Their war has been raging for some time in both Syria and Iraq. What they are doing is further destroying the mosaic of peoples who are part of the Arab heritage in both countries. The atrocities committed by ISIL against Shi’ite Moslems, secular Sunnis, Yidazi and Christians have been displayed around the world. Mass executions, beheadings and the destruction of historic sites which are important parts of the Christian, Moslem and Jewish heritage are only part of their crimes.
Some of those images inflamed people in the West, but it was the images of American and British hostages being beheaded amid dire threats to kill others and bring vengeance on the Western Infidels that finally got our attention. The only condition for peace given by ISIL to those it considers the enemy is “convert or die.” Whether we like it or not, war is now unavoidable. President Obama, the “peace President,” and some of his peers in Western Europe have reluctantly decided to fight ISIL and are now gaining international support for their efforts, even in the Arab world.
Some politicians and pundits seem to think that this will be easy, simply destroy ISIL where they stand. But that belief is illusory. ISIL and its sympathizers may seem to be concentrated in Iraq and Syria, which is enough of a problem for us, but their supporters, financial supporters and sympathizers are world wide. Interestingly Pope Francis noted that:“Even today, after the second failure of another world war, perhaps one can speak of a third war, one fought piecemeal, with crimes, massacres, destruction….”
That being said there is a warning that all must remember about this war. It is at its heart ideological, and it will be long and brutal and very importantly, the Islamic State believes that it can and will win it.
Winston Churchill said:
“Never, never, never believe any war will be smooth and easy, or that anyone who embarks on the strange voyage can measure the tides and hurricanes he will encounter. The statesman who yields to war fever must realize that once the signal is given, he is no longer the master of policy but the slave of unforeseeable and uncontrollable events…. Always remember, however sure you are that you could easily win, that there would not be a war if the other man did not think he also had a chance.”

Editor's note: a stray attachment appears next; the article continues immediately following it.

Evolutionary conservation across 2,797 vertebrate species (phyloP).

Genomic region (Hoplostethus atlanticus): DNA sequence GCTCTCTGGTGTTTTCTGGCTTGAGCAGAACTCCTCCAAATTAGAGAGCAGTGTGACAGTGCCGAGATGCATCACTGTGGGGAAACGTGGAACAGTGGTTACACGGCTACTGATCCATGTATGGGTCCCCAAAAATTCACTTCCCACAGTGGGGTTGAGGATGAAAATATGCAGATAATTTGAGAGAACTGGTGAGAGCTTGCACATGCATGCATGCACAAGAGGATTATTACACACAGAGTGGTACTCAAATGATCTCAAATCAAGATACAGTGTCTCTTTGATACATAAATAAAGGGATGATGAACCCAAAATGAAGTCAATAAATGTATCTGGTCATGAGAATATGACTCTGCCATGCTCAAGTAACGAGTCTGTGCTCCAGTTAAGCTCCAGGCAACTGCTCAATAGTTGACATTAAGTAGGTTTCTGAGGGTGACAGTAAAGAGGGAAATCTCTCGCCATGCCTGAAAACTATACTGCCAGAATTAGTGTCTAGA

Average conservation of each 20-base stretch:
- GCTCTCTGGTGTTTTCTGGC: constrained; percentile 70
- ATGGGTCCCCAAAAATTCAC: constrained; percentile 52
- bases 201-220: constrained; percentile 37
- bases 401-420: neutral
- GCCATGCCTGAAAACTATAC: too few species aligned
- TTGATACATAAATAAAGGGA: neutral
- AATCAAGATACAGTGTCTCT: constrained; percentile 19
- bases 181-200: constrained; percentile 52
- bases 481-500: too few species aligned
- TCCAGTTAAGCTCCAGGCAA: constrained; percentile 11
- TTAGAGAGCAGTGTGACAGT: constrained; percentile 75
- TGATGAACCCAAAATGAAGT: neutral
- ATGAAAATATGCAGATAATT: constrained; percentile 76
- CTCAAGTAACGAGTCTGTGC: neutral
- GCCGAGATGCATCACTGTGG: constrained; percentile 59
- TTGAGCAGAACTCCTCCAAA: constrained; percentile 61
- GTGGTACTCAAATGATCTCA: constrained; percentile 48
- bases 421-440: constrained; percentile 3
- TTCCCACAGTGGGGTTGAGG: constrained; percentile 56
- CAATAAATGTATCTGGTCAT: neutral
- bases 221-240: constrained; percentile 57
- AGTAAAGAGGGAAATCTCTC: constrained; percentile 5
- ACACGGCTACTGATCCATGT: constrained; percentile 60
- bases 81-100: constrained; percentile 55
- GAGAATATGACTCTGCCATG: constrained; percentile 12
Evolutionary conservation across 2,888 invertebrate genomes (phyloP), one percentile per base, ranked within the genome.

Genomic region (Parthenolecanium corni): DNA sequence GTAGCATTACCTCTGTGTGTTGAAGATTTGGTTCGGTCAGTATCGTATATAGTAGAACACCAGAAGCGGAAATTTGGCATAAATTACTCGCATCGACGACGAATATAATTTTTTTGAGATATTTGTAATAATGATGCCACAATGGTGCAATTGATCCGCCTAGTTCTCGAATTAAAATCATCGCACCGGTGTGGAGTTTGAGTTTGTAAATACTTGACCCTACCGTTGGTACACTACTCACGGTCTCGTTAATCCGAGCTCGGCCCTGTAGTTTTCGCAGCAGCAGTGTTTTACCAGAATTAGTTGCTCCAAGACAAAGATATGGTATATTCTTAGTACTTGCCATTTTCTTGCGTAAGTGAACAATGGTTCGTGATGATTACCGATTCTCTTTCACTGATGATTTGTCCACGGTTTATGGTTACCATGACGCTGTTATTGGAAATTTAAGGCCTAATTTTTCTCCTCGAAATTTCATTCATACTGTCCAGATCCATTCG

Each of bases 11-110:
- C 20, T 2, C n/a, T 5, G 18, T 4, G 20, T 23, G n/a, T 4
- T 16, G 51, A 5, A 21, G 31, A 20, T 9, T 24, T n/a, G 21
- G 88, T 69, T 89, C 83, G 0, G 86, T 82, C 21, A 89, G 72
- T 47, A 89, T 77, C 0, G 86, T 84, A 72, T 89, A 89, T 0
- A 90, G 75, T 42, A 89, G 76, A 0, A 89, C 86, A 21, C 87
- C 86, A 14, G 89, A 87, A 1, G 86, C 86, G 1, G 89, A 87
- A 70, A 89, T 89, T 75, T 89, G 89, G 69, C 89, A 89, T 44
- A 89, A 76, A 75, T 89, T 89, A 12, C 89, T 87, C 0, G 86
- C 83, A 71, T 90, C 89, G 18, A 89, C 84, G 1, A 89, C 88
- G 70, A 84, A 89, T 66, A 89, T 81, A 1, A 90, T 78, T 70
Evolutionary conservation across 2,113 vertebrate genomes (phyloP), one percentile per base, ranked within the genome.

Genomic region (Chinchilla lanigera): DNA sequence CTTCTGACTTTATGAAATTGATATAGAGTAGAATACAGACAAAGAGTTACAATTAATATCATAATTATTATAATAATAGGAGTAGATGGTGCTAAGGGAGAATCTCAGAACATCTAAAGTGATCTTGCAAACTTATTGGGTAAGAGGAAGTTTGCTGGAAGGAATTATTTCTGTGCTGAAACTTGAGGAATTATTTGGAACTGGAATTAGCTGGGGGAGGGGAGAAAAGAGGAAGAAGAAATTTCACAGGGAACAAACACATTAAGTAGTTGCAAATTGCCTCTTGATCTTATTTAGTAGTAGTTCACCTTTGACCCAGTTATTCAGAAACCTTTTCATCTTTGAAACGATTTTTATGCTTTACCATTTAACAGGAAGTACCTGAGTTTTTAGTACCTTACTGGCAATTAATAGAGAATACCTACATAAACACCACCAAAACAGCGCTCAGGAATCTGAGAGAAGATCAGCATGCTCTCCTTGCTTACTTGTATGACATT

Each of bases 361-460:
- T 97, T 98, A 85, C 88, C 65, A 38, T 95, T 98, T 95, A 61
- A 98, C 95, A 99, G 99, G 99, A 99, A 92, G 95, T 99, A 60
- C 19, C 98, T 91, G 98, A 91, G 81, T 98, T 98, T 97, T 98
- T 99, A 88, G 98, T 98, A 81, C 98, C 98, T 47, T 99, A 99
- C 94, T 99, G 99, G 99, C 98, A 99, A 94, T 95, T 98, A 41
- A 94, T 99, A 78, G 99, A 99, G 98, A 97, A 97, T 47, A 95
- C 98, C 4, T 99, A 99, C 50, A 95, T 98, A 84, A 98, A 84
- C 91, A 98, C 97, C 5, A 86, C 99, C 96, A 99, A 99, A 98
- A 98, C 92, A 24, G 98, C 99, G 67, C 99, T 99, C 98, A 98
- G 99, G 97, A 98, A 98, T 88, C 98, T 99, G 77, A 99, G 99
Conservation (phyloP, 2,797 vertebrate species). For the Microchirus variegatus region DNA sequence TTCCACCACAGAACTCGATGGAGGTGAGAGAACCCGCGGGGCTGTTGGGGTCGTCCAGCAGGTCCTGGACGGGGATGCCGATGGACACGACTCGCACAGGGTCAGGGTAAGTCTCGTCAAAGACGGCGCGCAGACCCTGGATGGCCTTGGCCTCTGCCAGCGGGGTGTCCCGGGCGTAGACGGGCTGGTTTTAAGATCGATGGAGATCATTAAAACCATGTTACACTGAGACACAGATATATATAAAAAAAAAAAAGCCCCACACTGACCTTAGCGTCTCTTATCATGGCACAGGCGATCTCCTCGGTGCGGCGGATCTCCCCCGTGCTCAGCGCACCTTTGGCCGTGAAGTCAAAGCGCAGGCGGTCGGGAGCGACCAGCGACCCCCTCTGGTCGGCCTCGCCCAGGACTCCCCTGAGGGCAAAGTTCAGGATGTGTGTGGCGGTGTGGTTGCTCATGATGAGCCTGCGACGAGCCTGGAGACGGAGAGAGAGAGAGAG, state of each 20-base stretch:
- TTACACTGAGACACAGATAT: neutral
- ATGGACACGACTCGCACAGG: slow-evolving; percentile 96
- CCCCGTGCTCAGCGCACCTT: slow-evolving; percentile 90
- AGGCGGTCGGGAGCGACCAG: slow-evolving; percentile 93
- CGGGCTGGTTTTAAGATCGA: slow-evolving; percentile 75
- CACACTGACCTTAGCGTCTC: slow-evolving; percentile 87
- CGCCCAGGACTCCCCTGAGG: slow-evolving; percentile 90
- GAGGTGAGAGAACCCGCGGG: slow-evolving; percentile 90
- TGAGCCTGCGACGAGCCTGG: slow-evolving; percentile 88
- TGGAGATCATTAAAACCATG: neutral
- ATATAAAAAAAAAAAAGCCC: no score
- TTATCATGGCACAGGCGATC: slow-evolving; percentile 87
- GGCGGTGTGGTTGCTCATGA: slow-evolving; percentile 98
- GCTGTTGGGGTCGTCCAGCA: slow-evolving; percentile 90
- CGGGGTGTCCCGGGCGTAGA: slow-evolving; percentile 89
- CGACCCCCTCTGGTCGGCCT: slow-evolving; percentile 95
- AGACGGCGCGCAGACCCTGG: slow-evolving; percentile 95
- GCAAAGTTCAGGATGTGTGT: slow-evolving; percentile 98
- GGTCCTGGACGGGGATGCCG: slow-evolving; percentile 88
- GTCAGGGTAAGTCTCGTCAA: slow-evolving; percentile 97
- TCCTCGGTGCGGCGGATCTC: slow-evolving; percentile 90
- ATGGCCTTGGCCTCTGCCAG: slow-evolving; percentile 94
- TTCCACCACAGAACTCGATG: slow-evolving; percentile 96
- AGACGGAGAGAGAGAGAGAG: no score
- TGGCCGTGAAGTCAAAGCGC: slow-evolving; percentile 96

Thus in this war we cannot waver, and we must believe in our ideals of freedom, justice, equality and the value of a single human life. We must do this even though our practice of them often makes a mockery of them. But they are still ideals that are worth fighting for, because without them we lose something of our already flawed humanity. Carl Clausewitz recognized this and wrote:
“If the mind is to emerge unscathed from this relentless struggle with the unforeseen, two qualities are indispensable: first, an intellect that, even in the darkest hour, retains some glimmerings of the inner light which leads to truth; and second, the courage to follow this faint light wherever it may lead.”
It was said by Barbara Tuchman that “War is the unfolding of miscalculations.” For over a century the leaders of the West as well as Arab leaders throughout the region have miscalculated far too many times, and what is going on now is the tragic and bloody result of all of those miscalculations. The suffering and the human cost will be great.
Pray my friends for peace, but remember reality, peace is not possible when the kind of religious extremism that motivates ISIL is the driving force. That kind of ideology cannot be negotiated with, it has to be defeated.
It has been a long time since we in the West have had to wage that kind of war and it will come at some cost to our psyche and it will take some getting used to, if you can ever get used to the evil, the carnage, the suffering and the devastation that is the essence of war. As William Tecumseh Sherman said “War is Hell.”